The present invention permits desaturation to be controlled by a relatively simple device having a fixed gain, i.e. a gain which is preferably independent of the signal supplied thereto, but which may, if desired, contain a lag-lead compensator. In any event, because of the relative simplicity of device 24, the invention permits the desaturation circuitry for new satellites to be designed with far less effort than required by the prior art approach. Moreover, device 24 can easily be implemented as a separate, relatively simple circuit unit and this leads to the possibility of constructing the unit so that its fixed gain can be varied by signals transmitted from the ground after the satellite has been placed into orbit. As a result, errors in initial design assumptions can be corrected after the satellite has been launched.

For this purpose, device 24 could be constituted by an analog circuit including an element such as a potentiometer whose slider can be shifted by a suitable motor in order to vary the gain. Alternatively, device 24 could be a digital device having an addressable memory composed of a plurality of columns each associated with a respective gain. Each column would contain a row of memory locations each having an address associated with a particular measured motion signal value and containing a representation of the output signal associated with that measured motion value. Then, in effect, the gain of the device would be determined by selection of an appropriate column by means of a signal sent from the ground. This digital technique is already well known in the art, per se.

FIG. 5 illustrates, in simplified form, an analog embodiment of device 24 in which the measured motion signal is applied to a differential amplifier 40 having a preset gain via a potentiometer 42 which is connected between the output of sensor 20 and the output of amplifier 40. The slider of potentiometer 42 is electrically connected to the negating input of amplifier 40 and mechanically coupled to a servo motor 44 which is driven in response to signals transmitted from a ground station in order to vary the gain of the circuit. The output of amplifier 40 is connected to switch 26.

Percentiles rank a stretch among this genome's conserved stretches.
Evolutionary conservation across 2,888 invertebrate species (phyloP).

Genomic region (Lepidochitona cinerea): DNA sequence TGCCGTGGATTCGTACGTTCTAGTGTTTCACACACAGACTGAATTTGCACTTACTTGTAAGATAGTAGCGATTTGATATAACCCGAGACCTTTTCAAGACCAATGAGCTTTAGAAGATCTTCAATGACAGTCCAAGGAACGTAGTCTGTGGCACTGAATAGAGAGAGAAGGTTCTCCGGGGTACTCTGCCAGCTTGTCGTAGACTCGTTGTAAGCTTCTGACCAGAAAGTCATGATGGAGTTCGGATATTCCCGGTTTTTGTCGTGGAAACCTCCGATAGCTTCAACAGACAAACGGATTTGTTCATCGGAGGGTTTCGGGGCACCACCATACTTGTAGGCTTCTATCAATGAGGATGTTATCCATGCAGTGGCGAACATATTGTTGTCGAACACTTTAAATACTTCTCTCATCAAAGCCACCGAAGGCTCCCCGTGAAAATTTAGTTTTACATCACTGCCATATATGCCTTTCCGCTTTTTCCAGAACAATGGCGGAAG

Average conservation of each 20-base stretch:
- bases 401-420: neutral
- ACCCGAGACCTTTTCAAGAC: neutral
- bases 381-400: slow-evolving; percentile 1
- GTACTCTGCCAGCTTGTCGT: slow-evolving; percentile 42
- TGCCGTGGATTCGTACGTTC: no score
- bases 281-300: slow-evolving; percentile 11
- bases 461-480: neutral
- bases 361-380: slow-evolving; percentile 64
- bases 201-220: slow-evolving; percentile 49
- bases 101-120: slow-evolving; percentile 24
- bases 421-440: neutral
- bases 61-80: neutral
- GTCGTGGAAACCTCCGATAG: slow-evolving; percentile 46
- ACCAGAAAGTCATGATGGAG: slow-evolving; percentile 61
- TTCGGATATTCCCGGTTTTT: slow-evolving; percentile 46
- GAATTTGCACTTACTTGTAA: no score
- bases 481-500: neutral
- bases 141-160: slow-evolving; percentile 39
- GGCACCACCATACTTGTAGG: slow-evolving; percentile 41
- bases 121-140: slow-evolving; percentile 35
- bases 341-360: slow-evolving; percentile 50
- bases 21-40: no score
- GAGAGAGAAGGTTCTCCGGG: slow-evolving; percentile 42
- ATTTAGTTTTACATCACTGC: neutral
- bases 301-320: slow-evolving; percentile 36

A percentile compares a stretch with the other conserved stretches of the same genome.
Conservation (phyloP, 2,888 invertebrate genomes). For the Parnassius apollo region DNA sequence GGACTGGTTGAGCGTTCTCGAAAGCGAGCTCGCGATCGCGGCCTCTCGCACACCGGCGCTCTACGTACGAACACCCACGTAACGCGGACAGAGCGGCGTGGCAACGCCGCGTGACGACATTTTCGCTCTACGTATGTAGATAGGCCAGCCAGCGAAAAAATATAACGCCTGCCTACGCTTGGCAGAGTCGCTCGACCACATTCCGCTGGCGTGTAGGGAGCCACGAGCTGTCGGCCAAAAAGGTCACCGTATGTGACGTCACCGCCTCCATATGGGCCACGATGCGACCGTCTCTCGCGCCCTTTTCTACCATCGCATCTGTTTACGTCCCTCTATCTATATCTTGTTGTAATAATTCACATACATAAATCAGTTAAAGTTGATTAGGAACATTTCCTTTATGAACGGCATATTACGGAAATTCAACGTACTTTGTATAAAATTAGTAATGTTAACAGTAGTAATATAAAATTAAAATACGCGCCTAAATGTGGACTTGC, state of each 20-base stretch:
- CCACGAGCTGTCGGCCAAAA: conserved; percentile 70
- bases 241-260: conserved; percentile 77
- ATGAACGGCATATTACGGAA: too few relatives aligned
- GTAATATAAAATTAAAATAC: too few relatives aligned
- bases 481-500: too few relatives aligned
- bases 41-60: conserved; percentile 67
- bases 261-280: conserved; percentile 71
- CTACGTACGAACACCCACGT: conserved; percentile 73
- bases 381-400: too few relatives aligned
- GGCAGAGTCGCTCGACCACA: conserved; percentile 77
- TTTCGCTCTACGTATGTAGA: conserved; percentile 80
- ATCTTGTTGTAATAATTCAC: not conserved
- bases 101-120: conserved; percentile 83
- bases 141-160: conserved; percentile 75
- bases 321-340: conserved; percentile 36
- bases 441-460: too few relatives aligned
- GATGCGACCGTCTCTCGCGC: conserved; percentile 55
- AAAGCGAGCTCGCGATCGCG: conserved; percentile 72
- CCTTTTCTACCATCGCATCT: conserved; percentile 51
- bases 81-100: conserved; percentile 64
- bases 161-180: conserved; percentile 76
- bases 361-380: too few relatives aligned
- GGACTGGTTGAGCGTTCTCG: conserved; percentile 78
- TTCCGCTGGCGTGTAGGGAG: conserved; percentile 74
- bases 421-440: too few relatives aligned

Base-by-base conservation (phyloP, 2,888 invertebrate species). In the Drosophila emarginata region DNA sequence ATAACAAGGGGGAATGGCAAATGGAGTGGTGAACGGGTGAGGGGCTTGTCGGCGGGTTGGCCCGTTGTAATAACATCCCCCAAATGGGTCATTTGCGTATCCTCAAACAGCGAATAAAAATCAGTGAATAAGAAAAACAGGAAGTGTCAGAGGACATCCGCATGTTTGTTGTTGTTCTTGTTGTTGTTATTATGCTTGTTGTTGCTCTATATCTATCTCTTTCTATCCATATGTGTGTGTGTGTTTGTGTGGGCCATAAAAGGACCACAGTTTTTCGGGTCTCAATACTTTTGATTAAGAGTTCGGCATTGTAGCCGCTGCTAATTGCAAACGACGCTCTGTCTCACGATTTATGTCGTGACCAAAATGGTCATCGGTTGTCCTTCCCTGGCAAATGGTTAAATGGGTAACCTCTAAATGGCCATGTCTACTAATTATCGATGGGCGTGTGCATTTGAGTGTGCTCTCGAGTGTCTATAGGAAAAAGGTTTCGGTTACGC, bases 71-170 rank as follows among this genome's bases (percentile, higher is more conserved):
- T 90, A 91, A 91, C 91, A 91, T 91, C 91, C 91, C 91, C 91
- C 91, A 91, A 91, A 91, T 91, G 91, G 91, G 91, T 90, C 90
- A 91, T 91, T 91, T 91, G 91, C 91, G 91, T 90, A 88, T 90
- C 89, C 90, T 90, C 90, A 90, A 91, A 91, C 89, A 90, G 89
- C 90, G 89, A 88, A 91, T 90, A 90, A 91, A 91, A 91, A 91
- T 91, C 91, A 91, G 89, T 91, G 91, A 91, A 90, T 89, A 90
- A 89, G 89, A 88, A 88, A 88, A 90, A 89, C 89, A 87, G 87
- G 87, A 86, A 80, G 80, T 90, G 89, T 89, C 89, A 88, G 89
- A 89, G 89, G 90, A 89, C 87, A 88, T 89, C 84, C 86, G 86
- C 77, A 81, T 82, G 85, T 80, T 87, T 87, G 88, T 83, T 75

A digital embodiment of device 24 is shown in FIG. 6 and includes an analog/digital converter and address decoder 50 which receives the measured motion signal and converts that signal into a memory row address representative of the amplitude of the measured motion signal. A second address decoder 52 generates a column address in response to a signal sent from a ground station. The resulting row and column address signals address a corresponding memory location in a memory matrix 54 and the value stored at that location, which is representative of the desaturation control signal to be produced, is supplied to a digital/analog converter 56 which then delivers a corresponding analog signal to switch 26.

Device 30 of FIG. 4 could also have the form shown in one of FIGS. 5 and 6.

While the description above shows particular embodiments of the present invention, it will be understood that many modifications may be made without departing from the spirit thereof. The appended claims are intended to cover such modifications as would fall within the true scope and spirit of the present invention.

The presently disclosed embodiments are therefore to be considered in all respects as illustrative and not restrictive, the scope of the invention being indicated by the appended claims, rather than the foregoing description, and all changes which come within the meaning and range of equivalency of the claims are therefore intended to be embraced therein.

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Non-Patent Citations
Reference
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Referenced by
Citing PatentFiling datePublication dateApplicantTitle
US5308025 *Jul 30, 1992May 3, 1994Hughes Aircraft CompanySpacecraft spin axis capture system and method
US5337981 *Nov 27, 1991Aug 16, 1994Hughes Aircraft CompanyMethod and apparatus for compensating for solar torque transients on a satellite during a solar eclipse
US5608634 *Jun 12, 1992Mar 4, 1997Martin Marietta Corp.Low noise spacecraft body rate sensing arrangement for attitude control
US6523785 *Jul 2, 2002Feb 25, 2003Michael Ross HenniganReaction wheel desaturation apparatus
WO2004005133A1 *Jun 30, 2003Jan 15, 2004Hennigan MichaelReaction wheel desaturation apparatus
Classifications
U.S. Classification244/164, 244/165
International ClassificationB64G1/24, B64G1/28, B64G1/36
Cooperative ClassificationB64G1/285, B64G1/36, B64G1/24, B64G1/286, B64G1/283
European ClassificationB64G1/24, B64G1/28C, B64G1/28B, B64G1/36
Legal Events
DateCodeEventDescription
Dec 13, 1994FPExpired due to failure to pay maintenance fee
Effective date: 19941005
Oct 2, 1994LAPSLapse for failure to pay maintenance fees
May 10, 1994REMIMaintenance fee reminder mailed
Mar 13, 1989ASAssignment
Owner name: SPACE INDUSTRIES PARTNERSHIP, L.P., TEXAS
Free format text: ASSIGNMENT OF ASSIGNORS INTEREST.;ASSIGNOR:WESTINGHOUSE ELECTRIC CORPORATION;REEL/FRAME:005043/0255
Effective date: 19890227
Sep 12, 1988ASAssignment
Owner name: WESTINGHOUSE ELECTRIC CORPORATION, WESTINGHOUSE BU
Free format text: ASSIGNMENT OF ASSIGNORS INTEREST.;ASSIGNOR:SCHMIDT, DONALD J.;REEL/FRAME:004956/0246
Effective date: 19880811
Owner name: WESTINGHOUSE ELECTRIC CORPORATION, A CORP. OF PA,P
Free format text: ASSIGNMENT OF ASSIGNORS INTEREST;ASSIGNOR:SCHMIDT, DONALD J.;REEL/FRAME:004956/0246